4. It seems likely that a modified loan scheme may be introduced in the near future by the government. But there is a strong feeling in Britain that higher education should be free for those who are qualified to take advantage of it.
5. The grant is reduced progressively at present as parental income passes 10,000 pounds. After this level, the parents are supposed to make a contribution to their children’s grants. But almost 50 per cent do not make any contribution. Many students who receive a full grant complain that it is not enough to cover all expenses, and the grant has declined in real terms since the 1960s.
Exercise 4.Translate the following proverbs and quotations into
Russian. Explain them.
They know enough who know how to learn. (Henry Adams)
An investment to knowledge pays the best interest. (Benjamin Franklin)
Happy is he that is happy in his children.
There is no finer investment for any community than putting milk into babies. (W. Churchill)
To know is nothing at all, to imagine is everything. (Anatole France)
A little learning is a dangerous thing. (A.Pope)
Will and intellect are one and the same thing. (B.Spinoza)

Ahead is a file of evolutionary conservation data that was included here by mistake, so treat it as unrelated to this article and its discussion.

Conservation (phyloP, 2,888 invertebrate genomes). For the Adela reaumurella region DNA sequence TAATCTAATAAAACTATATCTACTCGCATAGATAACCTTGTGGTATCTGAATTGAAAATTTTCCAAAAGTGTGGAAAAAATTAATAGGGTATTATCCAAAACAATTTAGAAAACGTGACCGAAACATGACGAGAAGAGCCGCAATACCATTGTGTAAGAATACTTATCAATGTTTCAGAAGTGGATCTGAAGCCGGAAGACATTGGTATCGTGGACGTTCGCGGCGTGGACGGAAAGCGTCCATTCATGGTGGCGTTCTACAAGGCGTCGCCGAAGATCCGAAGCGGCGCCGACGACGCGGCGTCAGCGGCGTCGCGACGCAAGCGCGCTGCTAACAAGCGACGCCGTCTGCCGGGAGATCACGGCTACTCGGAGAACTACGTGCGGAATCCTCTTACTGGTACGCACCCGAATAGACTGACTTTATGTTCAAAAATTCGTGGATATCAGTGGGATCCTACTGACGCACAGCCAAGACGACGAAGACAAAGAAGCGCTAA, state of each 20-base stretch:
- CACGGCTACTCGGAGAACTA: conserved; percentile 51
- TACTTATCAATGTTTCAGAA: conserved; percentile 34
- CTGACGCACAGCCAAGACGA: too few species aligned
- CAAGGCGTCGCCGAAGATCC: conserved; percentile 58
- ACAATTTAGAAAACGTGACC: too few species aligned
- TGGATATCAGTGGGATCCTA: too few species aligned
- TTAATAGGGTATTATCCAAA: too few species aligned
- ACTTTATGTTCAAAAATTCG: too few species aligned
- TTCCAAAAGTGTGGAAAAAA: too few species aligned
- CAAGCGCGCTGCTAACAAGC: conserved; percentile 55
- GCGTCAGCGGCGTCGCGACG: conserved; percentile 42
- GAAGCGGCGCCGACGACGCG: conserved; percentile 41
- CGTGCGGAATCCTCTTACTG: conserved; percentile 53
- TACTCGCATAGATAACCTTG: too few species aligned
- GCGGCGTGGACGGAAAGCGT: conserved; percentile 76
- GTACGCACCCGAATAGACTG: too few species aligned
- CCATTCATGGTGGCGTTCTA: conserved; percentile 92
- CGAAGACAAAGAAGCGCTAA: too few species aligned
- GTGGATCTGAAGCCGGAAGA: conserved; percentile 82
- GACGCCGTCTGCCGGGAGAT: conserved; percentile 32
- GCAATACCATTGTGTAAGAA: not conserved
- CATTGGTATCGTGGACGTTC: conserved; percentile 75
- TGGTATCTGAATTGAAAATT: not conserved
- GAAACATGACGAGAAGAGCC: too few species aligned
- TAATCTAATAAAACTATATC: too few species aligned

Describing People’s Appearance
What does he look like? - Как он выглядит?
tall, short, medium-height; fat, plump, thin, slim, well-built;
beautiful, nice, plain, attractive, good-looking, pretty, handsome.
blonde, brown, black, red, ginger, white, grey, salt-and-pepper, fair;
straight, wavy, curly, short (-cut), long, bold (boldish),
black, grey, hazel, brown, blue, green, wide, slantish
large, small, thin and long, up-turned, short, hawked.
clean-shaven, pointed, dimpled, square
Exercise 1.Learn the dialogues by heart. Make dialogues of your own
using the patterns.
Ben: Hello, Peter. How are you?
Susan: Thanks, fine. And you?
Ben: Thanks, fine too. Have you seen Kate?
Susan: Kate? I think, I don’t know her.
Ben: You do. Do you remember that attractive girl at Peter’s party?
Susan: There were many attractive girls there. What does she look like?
Ben: She is slim and she’s got hazel eyes and long dark hair.
Susan: Oh, yes, now I remember her. I haven’t seen her since that party.
Peter: Have you taken after your mother or after your father, Kate?
Kate: After both of them. I’ve got wavy fair hair like my mother’s and
a long thin nose like my father’s.
Peter: Is your father tall?
Kate: Just average.
Peter: Has he got a beard or a moustache?
Kate: Neither of them.
Exercise 2.Play a game. One person thinks of a member of the class.
The rest of the group ask questions to guess who it is.
Exercise 3.One student describes a person and the rest of the class try
to draw a picture of this person.